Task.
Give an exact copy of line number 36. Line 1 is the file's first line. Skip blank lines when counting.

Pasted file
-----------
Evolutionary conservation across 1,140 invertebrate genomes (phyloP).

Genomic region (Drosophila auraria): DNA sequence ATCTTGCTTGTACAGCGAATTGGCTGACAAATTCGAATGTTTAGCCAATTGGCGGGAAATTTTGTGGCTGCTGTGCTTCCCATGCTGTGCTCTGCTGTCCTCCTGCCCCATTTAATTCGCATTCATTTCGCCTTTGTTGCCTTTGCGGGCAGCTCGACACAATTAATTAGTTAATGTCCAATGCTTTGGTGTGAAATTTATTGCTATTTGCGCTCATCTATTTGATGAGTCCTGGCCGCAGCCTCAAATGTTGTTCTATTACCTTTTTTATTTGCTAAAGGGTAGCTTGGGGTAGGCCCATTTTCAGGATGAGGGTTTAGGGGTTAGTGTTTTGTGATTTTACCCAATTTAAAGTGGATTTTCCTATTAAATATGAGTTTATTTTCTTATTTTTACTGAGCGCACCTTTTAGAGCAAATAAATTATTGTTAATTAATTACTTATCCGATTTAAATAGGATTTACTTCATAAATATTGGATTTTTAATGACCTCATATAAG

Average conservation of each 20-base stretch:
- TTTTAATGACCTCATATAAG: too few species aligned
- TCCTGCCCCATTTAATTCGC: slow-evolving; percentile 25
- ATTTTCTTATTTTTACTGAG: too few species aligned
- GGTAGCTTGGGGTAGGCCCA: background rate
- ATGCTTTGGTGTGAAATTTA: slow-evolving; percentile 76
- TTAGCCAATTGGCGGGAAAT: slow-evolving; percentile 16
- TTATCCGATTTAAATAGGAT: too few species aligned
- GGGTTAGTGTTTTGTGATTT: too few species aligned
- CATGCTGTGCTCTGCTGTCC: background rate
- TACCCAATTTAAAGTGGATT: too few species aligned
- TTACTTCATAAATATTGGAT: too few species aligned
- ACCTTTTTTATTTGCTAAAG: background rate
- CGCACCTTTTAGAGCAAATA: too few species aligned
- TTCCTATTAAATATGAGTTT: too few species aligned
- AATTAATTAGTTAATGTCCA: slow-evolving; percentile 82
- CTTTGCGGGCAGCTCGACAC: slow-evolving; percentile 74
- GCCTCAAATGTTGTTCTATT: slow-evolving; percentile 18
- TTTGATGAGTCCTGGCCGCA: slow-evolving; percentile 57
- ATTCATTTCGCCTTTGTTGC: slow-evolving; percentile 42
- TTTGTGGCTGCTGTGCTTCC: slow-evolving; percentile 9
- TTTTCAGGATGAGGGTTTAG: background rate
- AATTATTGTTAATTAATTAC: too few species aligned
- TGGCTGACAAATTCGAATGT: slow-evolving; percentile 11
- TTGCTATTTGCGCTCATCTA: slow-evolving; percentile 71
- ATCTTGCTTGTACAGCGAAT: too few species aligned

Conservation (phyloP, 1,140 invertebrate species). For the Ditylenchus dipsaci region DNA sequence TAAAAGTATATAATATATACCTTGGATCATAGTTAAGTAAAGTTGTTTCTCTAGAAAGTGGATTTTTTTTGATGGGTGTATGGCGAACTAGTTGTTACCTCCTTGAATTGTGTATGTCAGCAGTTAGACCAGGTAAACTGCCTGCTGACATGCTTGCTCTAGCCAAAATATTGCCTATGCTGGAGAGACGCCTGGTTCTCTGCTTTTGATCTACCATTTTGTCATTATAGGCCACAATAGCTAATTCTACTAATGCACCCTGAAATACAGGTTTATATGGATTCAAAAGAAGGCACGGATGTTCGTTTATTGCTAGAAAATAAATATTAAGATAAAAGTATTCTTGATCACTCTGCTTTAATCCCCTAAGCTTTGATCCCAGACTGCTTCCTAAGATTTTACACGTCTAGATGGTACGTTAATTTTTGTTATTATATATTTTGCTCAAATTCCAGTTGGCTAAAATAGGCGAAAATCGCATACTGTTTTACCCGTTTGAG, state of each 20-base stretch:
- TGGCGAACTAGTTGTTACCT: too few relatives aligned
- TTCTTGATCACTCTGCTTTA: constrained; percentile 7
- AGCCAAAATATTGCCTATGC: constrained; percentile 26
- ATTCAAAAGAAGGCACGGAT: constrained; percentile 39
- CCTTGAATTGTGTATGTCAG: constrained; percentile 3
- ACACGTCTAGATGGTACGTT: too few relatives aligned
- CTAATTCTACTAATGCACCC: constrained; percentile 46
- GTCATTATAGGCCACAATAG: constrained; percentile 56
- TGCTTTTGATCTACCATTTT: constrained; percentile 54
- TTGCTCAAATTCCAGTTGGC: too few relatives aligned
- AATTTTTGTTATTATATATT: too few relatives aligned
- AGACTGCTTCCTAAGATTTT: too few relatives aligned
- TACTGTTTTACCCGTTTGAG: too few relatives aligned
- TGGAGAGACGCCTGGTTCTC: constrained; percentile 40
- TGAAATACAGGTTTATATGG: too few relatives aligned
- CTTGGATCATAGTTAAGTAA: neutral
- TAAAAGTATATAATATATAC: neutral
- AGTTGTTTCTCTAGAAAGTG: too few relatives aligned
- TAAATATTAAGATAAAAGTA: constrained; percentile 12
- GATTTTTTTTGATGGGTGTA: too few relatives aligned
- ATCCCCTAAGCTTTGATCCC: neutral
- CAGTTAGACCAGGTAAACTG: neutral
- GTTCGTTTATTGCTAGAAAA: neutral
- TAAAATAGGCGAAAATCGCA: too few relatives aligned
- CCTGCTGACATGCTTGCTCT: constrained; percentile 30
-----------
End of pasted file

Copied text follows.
- CTAATTCTACTAATGCACCC: constrained; percentile 46